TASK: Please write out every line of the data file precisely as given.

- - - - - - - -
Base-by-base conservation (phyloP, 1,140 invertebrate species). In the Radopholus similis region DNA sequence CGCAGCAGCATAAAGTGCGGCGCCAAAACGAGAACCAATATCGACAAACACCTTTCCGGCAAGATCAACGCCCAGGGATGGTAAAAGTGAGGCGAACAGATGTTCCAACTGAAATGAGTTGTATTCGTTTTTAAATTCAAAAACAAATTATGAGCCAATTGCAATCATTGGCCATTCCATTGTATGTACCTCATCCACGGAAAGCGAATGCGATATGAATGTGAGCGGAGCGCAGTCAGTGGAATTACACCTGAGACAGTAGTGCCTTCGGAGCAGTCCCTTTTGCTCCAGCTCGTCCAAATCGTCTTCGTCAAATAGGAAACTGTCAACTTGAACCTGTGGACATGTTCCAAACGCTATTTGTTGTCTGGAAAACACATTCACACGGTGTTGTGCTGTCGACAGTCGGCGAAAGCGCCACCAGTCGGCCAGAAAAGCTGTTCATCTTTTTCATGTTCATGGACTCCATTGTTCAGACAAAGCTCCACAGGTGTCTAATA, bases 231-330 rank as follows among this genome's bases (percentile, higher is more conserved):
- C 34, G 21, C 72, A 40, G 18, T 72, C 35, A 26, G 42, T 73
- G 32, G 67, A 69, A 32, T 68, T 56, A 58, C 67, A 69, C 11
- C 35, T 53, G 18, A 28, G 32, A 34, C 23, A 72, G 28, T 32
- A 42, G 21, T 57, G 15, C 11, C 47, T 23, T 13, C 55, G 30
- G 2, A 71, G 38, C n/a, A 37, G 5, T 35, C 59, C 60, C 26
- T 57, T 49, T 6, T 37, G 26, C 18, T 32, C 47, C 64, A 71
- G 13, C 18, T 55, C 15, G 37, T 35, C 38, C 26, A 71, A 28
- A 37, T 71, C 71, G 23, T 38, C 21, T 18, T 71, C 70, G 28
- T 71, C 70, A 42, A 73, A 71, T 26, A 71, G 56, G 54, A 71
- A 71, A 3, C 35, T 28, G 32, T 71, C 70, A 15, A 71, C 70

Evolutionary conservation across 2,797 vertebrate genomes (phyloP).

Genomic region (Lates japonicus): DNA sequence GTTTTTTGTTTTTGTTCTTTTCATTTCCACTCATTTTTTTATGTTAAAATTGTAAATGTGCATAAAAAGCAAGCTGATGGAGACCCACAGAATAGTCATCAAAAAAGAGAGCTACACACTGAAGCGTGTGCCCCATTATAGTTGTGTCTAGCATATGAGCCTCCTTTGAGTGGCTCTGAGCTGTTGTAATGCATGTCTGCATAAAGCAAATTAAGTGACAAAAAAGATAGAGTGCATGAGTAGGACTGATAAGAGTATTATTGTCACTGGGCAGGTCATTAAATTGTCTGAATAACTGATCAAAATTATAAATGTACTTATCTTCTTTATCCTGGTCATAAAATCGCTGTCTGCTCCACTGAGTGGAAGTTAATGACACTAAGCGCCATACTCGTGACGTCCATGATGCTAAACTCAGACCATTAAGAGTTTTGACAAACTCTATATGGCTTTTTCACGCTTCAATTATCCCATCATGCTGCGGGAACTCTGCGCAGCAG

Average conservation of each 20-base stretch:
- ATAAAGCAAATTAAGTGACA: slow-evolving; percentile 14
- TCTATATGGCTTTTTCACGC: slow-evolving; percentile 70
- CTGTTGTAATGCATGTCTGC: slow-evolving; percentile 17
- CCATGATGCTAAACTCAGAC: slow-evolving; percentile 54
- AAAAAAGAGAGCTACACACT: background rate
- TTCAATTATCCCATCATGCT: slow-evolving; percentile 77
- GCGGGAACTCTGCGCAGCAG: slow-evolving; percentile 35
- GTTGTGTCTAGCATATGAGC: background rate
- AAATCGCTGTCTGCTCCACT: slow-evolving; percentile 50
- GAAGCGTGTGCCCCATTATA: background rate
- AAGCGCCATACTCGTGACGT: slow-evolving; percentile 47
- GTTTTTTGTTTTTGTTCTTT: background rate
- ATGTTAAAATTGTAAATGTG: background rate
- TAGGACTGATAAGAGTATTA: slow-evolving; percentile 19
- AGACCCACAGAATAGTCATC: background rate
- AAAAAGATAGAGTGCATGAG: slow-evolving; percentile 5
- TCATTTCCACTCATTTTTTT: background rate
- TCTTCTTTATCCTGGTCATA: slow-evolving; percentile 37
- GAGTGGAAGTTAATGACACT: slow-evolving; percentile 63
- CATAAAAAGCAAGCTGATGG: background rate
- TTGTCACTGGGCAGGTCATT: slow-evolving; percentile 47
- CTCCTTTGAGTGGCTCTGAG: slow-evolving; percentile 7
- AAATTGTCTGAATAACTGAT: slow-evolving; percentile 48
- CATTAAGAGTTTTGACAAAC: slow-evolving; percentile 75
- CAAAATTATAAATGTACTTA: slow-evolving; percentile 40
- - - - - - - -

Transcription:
Base-by-base conservation (phyloP, 1,140 invertebrate species). In the Radopholus similis region DNA sequence CGCAGCAGCATAAAGTGCGGCGCCAAAACGAGAACCAATATCGACAAACACCTTTCCGGCAAGATCAACGCCCAGGGATGGTAAAAGTGAGGCGAACAGATGTTCCAACTGAAATGAGTTGTATTCGTTTTTAAATTCAAAAACAAATTATGAGCCAATTGCAATCATTGGCCATTCCATTGTATGTACCTCATCCACGGAAAGCGAATGCGATATGAATGTGAGCGGAGCGCAGTCAGTGGAATTACACCTGAGACAGTAGTGCCTTCGGAGCAGTCCCTTTTGCTCCAGCTCGTCCAAATCGTCTTCGTCAAATAGGAAACTGTCAACTTGAACCTGTGGACATGTTCCAAACGCTATTTGTTGTCTGGAAAACACATTCACACGGTGTTGTGCTGTCGACAGTCGGCGAAAGCGCCACCAGTCGGCCAGAAAAGCTGTTCATCTTTTTCATGTTCATGGACTCCATTGTTCAGACAAAGCTCCACAGGTGTCTAATA, bases 231-330 rank as follows among this genome's bases (percentile, higher is more conserved):
- C 34, G 21, C 72, A 40, G 18, T 72, C 35, A 26, G 42, T 73
- G 32, G 67, A 69, A 32, T 68, T 56, A 58, C 67, A 69, C 11
- C 35, T 53, G 18, A 28, G 32, A 34, C 23, A 72, G 28, T 32
- A 42, G 21, T 57, G 15, C 11, C 47, T 23, T 13, C 55, G 30
- G 2, A 71, G 38, C n/a, A 37, G 5, T 35, C 59, C 60, C 26
- T 57, T 49, T 6, T 37, G 26, C 18, T 32, C 47, C 64, A 71
- G 13, C 18, T 55, C 15, G 37, T 35, C 38, C 26, A 71, A 28
- A 37, T 71, C 71, G 23, T 38, C 21, T 18, T 71, C 70, G 28
- T 71, C 70, A 42, A 73, A 71, T 26, A 71, G 56, G 54, A 71
- A 71, A 3, C 35, T 28, G 32, T 71, C 70, A 15, A 71, C 70

Evolutionary conservation across 2,797 vertebrate genomes (phyloP).

Genomic region (Lates japonicus): DNA sequence GTTTTTTGTTTTTGTTCTTTTCATTTCCACTCATTTTTTTATGTTAAAATTGTAAATGTGCATAAAAAGCAAGCTGATGGAGACCCACAGAATAGTCATCAAAAAAGAGAGCTACACACTGAAGCGTGTGCCCCATTATAGTTGTGTCTAGCATATGAGCCTCCTTTGAGTGGCTCTGAGCTGTTGTAATGCATGTCTGCATAAAGCAAATTAAGTGACAAAAAAGATAGAGTGCATGAGTAGGACTGATAAGAGTATTATTGTCACTGGGCAGGTCATTAAATTGTCTGAATAACTGATCAAAATTATAAATGTACTTATCTTCTTTATCCTGGTCATAAAATCGCTGTCTGCTCCACTGAGTGGAAGTTAATGACACTAAGCGCCATACTCGTGACGTCCATGATGCTAAACTCAGACCATTAAGAGTTTTGACAAACTCTATATGGCTTTTTCACGCTTCAATTATCCCATCATGCTGCGGGAACTCTGCGCAGCAG

Average conservation of each 20-base stretch:
- ATAAAGCAAATTAAGTGACA: slow-evolving; percentile 14
- TCTATATGGCTTTTTCACGC: slow-evolving; percentile 70
- CTGTTGTAATGCATGTCTGC: slow-evolving; percentile 17
- CCATGATGCTAAACTCAGAC: slow-evolving; percentile 54
- AAAAAAGAGAGCTACACACT: background rate
- TTCAATTATCCCATCATGCT: slow-evolving; percentile 77
- GCGGGAACTCTGCGCAGCAG: slow-evolving; percentile 35
- GTTGTGTCTAGCATATGAGC: background rate
- AAATCGCTGTCTGCTCCACT: slow-evolving; percentile 50
- GAAGCGTGTGCCCCATTATA: background rate
- AAGCGCCATACTCGTGACGT: slow-evolving; percentile 47
- GTTTTTTGTTTTTGTTCTTT: background rate
- ATGTTAAAATTGTAAATGTG: background rate
- TAGGACTGATAAGAGTATTA: slow-evolving; percentile 19
- AGACCCACAGAATAGTCATC: background rate
- AAAAAGATAGAGTGCATGAG: slow-evolving; percentile 5
- TCATTTCCACTCATTTTTTT: background rate
- TCTTCTTTATCCTGGTCATA: slow-evolving; percentile 37
- GAGTGGAAGTTAATGACACT: slow-evolving; percentile 63
- CATAAAAAGCAAGCTGATGG: background rate
- TTGTCACTGGGCAGGTCATT: slow-evolving; percentile 47
- CTCCTTTGAGTGGCTCTGAG: slow-evolving; percentile 7
- AAATTGTCTGAATAACTGAT: slow-evolving; percentile 48
- CATTAAGAGTTTTGACAAAC: slow-evolving; percentile 75
- CAAAATTATAAATGTACTTA: slow-evolving; percentile 40